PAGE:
[Bea, just came across this press release, thought it looked very interesting and relevant for us…]
A traveling exhibition organized by iCI, New York
Touring September 2008 through August 2010
Curated by Nato Thompson
iCI announces the tour of Experimental Geography, an exhibition that explores the distinctions between geographical study and artistic experience of the earth, as well as the juncture where the two realms collide and possibly make a new field altogether. The exhibition presents a panoptic view of this new practice through a wide range of mediums including interactive computer units, sound and video installations, photography, sculpture, and experimental cartography created by 18 artists or artist teams from six countries.
Experimental Geography, curated by Nato Thompson and organized and circulated by iCI, will premiere at the Richard E. Peeler Art Center, DePauw University, Greencastle, Indiana, on September 19 where it will be on view through December 12, 2008. The exhibition will travel through August 2010 with presentations at the Rochester Art Center, Rochester, Minnesota, February 7 – April 18, 2009; The Albuquerque Museum, Albuquerque, New Mexico, June 28 – September 20, 2009; and the Colby College Museum of Art, Waterville, Maine, February 21 – May 30, 2010. Additional venues will be announced.
Geography can involve the study of specific histories, sites, and memories. Every estuary, landfill, and cul-de-sac has a story to tell. The task of the geographer is to alert us to what is directly in front of us, while the task of the experimental geographer—an amalgam of scientist, artist, and explorer——is to do so in a manner that deploys aesthetics, ambiguity, poetry, and a dash of empiricism.
The manifestations of “experimental geography” (a term coined by geographer Trevor Paglen in 2002) run the gamut of contemporary art practice: sewn cloth cities that spill out of suitcases, bus tours through water treatment centers, performers climbing up the sides of buildings, and sound art of the breaths exhaled in running the evacuation route of Boston. In the hands of contemporary artists, the study of humanity’s engagement with the earth’s topography becomes a riddle best solved in experimental fashion.
The approaches used by the artists featured in Experimental Geography range from a poetic conflation of humanity and the earth to more empirical studies of our planet. Ilana Halperin melds immediate physical and personal actions with geologic contexts; she offers poetic conflations of differing fields of interest. Creating projects that are more empirically minded, the Center for Land Use Interpretation (CLUI), a research organization, explores the nature and extent of human interaction with the earth’s surface, embracing a multidisciplinary approach to fulfilling its mission. Using skill sets culled from the toolbox of geography, the work re-familiarizes the viewer with the overlooked American landscape including man-made islands, submerged cities, traffic in Los Angeles, and the broadcast antennas in the San Gabriel Mountains, and other details drawn from everyday experience.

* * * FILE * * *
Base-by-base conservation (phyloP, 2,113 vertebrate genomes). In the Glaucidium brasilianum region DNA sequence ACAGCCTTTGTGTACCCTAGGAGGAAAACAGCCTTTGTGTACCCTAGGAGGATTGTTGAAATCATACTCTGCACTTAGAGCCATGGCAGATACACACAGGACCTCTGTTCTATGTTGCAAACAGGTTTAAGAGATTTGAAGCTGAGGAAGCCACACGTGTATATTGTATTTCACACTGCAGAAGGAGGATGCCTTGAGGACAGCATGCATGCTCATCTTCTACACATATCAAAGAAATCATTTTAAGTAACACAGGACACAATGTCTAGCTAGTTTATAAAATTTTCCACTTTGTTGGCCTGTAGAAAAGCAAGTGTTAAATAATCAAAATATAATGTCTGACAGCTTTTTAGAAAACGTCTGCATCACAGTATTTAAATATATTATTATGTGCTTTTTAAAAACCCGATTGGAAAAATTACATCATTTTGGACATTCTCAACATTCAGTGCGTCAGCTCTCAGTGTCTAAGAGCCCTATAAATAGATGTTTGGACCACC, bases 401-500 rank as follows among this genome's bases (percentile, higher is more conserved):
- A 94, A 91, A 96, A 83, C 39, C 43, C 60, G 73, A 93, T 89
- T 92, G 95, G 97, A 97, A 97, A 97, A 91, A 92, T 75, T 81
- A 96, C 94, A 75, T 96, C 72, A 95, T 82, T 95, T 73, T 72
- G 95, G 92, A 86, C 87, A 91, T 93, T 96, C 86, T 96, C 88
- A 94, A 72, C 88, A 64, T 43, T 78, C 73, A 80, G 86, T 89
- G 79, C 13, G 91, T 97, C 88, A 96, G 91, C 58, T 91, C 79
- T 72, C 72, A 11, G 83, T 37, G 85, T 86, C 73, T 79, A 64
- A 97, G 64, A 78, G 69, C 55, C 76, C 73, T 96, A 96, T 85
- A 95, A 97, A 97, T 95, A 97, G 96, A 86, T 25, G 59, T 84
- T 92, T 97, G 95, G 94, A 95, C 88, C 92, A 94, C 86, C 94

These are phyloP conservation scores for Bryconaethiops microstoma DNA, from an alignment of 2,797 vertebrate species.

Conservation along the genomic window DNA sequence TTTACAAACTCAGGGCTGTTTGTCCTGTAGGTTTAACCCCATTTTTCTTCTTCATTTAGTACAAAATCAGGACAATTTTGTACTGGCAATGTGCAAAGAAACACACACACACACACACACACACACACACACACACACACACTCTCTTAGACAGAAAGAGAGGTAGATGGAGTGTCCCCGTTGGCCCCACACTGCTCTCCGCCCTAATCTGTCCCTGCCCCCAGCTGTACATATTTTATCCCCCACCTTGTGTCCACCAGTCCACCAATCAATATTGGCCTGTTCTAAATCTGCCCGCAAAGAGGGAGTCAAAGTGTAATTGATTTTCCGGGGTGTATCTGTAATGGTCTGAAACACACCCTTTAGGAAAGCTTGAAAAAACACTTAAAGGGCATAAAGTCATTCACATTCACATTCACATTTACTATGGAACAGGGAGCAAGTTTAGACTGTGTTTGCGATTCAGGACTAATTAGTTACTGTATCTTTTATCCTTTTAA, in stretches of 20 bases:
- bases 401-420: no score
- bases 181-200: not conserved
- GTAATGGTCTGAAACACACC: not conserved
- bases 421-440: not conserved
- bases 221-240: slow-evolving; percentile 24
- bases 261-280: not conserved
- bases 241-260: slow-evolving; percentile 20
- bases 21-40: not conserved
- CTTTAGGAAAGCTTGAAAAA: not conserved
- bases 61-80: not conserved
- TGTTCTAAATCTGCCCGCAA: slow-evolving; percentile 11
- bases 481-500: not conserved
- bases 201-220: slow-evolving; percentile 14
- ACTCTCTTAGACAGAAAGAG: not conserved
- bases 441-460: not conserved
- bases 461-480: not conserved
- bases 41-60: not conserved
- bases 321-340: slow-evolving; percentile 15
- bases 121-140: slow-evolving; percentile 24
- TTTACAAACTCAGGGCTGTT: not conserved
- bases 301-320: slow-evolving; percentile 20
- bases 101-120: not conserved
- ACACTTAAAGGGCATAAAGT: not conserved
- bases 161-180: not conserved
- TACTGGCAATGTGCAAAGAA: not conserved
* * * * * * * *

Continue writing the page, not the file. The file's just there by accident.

Artists in exhibition (good list of some people maybe we can look into, and a few notes from me about the few people whose works I’ve seen before…)
Francis Alÿs (i like very much!! work kind of psychogeographic in a way, lots of walking in the city…)
The Center for Land Use Interpretation
The Center for Urban Pedagogy (CUP)
kanarinka (Catherine D’Ignazio)
Raqs Media Collective (based in Delhi, an amazing installation I saw in Brussels once dealing with archiving the objects of stateless people, or people in transit…very very good work)
Julia Meltzer and David Thorne
Daniel Tucker (project organizer) The We Are Here Map Archive
Yin Xiuzhen (just saw images of her work from a fair in Berlin, and then one sculpture at the Shanghai Art Fair, which I wouldn’t have imagined as being relevant to this show but the piece in Berlin had a very nice idea of the building up of space by means of production and labour in a clothing factory-like setting)